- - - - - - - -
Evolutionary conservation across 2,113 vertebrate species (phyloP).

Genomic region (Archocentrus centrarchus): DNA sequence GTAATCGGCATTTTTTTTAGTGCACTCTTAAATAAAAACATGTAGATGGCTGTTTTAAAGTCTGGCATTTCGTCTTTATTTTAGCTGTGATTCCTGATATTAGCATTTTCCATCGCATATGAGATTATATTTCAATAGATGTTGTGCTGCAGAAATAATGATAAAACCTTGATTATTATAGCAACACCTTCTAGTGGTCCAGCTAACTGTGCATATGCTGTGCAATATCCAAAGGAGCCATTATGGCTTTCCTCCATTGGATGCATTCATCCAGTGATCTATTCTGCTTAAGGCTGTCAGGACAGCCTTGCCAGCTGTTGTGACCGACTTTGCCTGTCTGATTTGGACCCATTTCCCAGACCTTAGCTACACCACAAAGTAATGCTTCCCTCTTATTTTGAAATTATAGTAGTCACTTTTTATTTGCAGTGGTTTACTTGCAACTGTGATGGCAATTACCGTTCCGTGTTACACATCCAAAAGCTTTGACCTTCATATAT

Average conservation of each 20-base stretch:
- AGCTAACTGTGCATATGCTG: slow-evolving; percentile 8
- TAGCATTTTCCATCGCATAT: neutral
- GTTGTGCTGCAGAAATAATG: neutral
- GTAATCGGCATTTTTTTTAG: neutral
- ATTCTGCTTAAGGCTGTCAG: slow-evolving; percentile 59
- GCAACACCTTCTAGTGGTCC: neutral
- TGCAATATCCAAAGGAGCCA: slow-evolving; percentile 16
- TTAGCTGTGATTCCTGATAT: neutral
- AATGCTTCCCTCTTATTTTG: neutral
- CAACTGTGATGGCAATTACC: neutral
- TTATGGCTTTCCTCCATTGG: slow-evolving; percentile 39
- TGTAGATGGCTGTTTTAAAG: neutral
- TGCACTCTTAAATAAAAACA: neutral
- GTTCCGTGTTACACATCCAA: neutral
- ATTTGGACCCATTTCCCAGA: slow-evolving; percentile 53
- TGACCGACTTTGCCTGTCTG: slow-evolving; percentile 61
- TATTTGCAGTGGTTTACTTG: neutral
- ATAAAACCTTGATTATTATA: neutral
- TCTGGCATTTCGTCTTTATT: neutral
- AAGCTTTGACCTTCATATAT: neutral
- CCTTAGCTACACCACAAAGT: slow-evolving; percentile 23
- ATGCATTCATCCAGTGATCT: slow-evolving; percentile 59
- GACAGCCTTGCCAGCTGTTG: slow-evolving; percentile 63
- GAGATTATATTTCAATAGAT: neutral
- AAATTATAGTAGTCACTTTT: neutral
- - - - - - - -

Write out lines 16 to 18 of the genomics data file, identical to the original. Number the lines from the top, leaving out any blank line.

- TGCACTCTTAAATAAAAACA: neutral
- GTTCCGTGTTACACATCCAA: neutral
- ATTTGGACCCATTTCCCAGA: slow-evolving; percentile 53